Daughters of the Witching Hill
By Mary Sharratt
Houghton Mifflin Harcourt
Bess Southers lives in Pendle Forest with her small family. A cunning woman she’s called by some, by others a witch. A fine line in 16th Century England. She wanders the forest helping to heal animals and people alike, careful not to run afoul of the authorities or tout her powers.
Bess’s best friend from childhood, Anne, comes seeking her help to protect her daughter from their cruel landlord. Bess, who has only ever used her powers for good, balks at the idea of stirring up evil even if it may lead to good. She knows the path she walks can easily blur but in spite of herself, she agrees to help Anne and instructs her in her spiritual ways. Anne eventually turns to evil, embracing her dark powers and the two once close friends find their friendship broken.
As Bess grows older and begins to feel her powers ebb, she longs to teach her granddaughter Alizon and pass down her knowledge. Alizon does not want to learn, knowing full well what people think of her family. It causes her and her grandmother great pain and suffering yet she holds firm to her decision. Unfortunately, Jamie, Bess’s grandson, also seems to have inherited some of her abilities. A slow child who has grown into a wayward soul, he doesn’t seem to understand the distinction of good and evil and what his abilities are. While Alizon struggles to help control him, she finds out more haunting information about what he may have done, scaring not only herself but also her family. When the witch hunt begins, Bess and her family are arrested knowing full well what can and, probably will happen, to them all.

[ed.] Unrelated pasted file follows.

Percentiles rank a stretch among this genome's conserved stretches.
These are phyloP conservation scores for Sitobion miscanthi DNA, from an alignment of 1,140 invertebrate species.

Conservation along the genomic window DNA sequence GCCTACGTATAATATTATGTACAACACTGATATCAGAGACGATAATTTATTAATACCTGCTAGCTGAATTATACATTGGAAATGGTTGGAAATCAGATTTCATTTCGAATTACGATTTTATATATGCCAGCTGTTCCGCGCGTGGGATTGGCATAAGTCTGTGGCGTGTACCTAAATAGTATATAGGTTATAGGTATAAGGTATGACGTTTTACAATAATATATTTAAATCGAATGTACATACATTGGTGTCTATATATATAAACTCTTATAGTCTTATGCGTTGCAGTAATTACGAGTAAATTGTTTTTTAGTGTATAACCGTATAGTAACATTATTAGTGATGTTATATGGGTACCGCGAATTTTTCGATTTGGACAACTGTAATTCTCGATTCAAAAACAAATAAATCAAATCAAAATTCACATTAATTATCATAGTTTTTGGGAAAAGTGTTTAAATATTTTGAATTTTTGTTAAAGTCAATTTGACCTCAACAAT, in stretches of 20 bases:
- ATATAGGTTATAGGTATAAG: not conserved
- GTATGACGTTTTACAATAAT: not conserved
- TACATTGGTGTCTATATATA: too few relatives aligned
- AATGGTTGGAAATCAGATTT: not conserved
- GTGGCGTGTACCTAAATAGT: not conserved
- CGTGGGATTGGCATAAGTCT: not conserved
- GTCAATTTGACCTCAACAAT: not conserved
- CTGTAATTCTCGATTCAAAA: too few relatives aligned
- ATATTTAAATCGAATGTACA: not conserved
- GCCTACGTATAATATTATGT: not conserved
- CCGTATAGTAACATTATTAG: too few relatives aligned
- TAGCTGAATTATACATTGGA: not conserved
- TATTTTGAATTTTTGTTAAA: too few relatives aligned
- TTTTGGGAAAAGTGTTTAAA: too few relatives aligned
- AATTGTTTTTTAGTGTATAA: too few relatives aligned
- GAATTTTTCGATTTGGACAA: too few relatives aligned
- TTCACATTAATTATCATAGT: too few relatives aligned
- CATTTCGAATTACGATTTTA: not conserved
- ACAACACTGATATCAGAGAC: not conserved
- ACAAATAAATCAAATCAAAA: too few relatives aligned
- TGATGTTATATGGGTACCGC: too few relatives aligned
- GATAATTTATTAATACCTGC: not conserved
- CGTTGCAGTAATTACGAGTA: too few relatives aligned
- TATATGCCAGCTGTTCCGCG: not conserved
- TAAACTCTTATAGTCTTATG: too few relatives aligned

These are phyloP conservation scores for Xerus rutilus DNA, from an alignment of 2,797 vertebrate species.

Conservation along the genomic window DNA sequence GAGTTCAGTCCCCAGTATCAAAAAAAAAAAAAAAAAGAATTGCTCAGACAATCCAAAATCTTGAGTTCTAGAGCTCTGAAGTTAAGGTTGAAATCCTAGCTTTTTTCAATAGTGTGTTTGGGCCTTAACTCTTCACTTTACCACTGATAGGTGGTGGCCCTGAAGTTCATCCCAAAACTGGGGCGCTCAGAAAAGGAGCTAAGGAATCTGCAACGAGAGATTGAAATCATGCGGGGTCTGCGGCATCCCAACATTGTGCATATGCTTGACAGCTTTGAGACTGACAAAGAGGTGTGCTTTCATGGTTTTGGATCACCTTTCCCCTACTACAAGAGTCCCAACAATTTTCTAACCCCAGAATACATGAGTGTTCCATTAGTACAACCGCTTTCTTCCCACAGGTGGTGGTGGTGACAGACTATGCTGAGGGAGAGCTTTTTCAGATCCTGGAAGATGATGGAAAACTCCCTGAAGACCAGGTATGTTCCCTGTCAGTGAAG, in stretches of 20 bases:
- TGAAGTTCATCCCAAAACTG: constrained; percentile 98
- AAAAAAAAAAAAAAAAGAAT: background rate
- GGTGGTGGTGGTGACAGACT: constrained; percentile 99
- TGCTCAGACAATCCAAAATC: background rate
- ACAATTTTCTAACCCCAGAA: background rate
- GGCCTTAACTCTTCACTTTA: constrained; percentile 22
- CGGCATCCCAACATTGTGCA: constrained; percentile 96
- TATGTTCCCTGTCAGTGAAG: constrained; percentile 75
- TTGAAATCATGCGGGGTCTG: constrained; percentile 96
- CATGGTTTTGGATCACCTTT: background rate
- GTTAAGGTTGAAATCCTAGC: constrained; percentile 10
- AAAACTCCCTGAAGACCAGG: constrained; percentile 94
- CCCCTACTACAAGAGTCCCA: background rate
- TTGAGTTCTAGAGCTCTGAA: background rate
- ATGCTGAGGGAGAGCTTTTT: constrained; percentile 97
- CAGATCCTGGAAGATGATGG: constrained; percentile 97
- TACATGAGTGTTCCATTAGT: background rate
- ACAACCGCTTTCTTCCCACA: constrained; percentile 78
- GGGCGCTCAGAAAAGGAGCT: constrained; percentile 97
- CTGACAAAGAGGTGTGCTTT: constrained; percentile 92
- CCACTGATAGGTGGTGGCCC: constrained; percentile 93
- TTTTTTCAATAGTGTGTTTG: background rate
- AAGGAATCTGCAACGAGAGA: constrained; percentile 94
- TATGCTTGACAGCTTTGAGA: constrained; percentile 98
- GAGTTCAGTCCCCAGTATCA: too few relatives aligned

Daughters of the Witching Hill is based on a true account of a witch hunt and trial in Lancaster, England in the early 1600s. Seven women and two men were accused and hanged as witches. The fictionalized version here plays the frenzy and paranoia cards well especially when the hunt gets underway. Accusations fly and neighbors turns against life long friends and family causing everyone to wonder if their closest friends are courting evil. You begin to wonder about the people involved and how they are able to believe something so preposterous.
This is first and foremost a story about strong women. Bess stands up to almost everyone and whether it’s because of her powers or confidence, you don’t know. However, throughout the story, she felt like a stranger to me, but an admirable one. She has an incredible love for her family and she’ll do whatever she can to protect them. Alizon on the other hand, was very open and likable, struggling to be strong for her family and hold her own when others want her to be something she cannot fathom.
In addition to this blog, I also do reviews for The Book Reporter website. The above is a summary of my review, which can be read in full here. The book was provided to me by the publisher for The Book Reporter review.